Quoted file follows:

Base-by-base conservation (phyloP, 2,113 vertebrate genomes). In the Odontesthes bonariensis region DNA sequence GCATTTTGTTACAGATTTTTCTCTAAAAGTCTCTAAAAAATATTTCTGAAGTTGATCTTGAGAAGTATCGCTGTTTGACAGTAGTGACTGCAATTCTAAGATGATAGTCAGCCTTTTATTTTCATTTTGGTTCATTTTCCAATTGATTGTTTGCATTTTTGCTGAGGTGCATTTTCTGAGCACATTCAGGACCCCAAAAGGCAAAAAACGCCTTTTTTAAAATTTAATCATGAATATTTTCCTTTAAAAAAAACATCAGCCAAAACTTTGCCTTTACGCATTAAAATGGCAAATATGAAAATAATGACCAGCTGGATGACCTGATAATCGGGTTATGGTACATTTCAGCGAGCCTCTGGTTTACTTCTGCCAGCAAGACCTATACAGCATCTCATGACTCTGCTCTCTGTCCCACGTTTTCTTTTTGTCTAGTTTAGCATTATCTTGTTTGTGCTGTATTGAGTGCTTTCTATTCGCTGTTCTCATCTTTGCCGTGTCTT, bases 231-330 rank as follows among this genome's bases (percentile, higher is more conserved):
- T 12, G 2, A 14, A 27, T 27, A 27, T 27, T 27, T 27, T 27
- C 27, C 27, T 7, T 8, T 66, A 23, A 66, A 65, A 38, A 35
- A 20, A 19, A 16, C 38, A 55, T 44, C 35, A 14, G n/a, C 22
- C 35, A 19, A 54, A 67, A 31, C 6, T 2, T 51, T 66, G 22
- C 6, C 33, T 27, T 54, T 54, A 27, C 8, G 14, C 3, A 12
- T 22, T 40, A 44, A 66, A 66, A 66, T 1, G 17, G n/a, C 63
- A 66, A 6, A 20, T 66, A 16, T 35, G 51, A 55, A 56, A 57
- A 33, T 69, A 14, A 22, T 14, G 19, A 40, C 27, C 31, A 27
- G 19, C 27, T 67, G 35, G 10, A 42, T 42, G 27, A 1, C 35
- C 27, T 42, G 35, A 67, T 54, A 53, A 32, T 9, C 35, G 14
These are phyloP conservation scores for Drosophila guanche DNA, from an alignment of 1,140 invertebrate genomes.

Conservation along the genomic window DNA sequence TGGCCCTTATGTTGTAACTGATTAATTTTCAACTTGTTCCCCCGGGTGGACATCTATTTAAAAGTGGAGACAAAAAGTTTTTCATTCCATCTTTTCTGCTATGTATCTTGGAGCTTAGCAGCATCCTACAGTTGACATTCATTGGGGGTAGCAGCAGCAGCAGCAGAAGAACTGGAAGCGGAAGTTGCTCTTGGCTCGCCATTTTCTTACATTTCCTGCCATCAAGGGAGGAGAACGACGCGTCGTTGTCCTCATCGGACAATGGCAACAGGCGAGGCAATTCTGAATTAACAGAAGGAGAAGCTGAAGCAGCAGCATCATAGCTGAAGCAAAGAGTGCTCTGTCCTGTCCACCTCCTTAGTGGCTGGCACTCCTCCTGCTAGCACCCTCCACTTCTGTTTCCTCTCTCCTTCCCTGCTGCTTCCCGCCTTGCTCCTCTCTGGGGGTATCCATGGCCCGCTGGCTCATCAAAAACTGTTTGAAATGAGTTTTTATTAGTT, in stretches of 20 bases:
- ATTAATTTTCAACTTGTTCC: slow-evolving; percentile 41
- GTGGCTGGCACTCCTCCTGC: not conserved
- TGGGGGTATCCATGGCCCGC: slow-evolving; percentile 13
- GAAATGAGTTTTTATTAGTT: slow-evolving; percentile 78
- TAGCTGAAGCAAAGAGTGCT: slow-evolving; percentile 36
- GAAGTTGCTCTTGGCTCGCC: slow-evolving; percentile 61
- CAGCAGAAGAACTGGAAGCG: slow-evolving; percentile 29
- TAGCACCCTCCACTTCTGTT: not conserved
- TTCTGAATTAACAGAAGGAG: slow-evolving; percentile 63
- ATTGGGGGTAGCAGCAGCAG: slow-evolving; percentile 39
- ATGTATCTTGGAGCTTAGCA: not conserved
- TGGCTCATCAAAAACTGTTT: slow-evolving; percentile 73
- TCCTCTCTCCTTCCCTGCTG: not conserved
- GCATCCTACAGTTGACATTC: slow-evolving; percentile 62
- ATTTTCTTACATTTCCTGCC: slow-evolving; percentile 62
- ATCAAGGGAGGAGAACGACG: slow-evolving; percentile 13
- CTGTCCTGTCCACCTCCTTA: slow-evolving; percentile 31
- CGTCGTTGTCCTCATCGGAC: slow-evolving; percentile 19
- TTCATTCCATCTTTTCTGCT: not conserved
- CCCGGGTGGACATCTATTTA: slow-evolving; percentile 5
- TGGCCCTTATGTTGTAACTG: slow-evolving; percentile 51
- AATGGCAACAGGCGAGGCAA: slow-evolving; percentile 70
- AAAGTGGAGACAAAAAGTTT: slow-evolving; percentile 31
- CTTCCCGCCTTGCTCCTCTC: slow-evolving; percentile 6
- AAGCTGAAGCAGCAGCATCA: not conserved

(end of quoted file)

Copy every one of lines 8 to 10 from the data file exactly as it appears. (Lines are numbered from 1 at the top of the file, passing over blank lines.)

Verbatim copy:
- A 66, A 6, A 20, T 66, A 16, T 35, G 51, A 55, A 56, A 57
- A 33, T 69, A 14, A 22, T 14, G 19, A 40, C 27, C 31, A 27
- G 19, C 27, T 67, G 35, G 10, A 42, T 42, G 27, A 1, C 35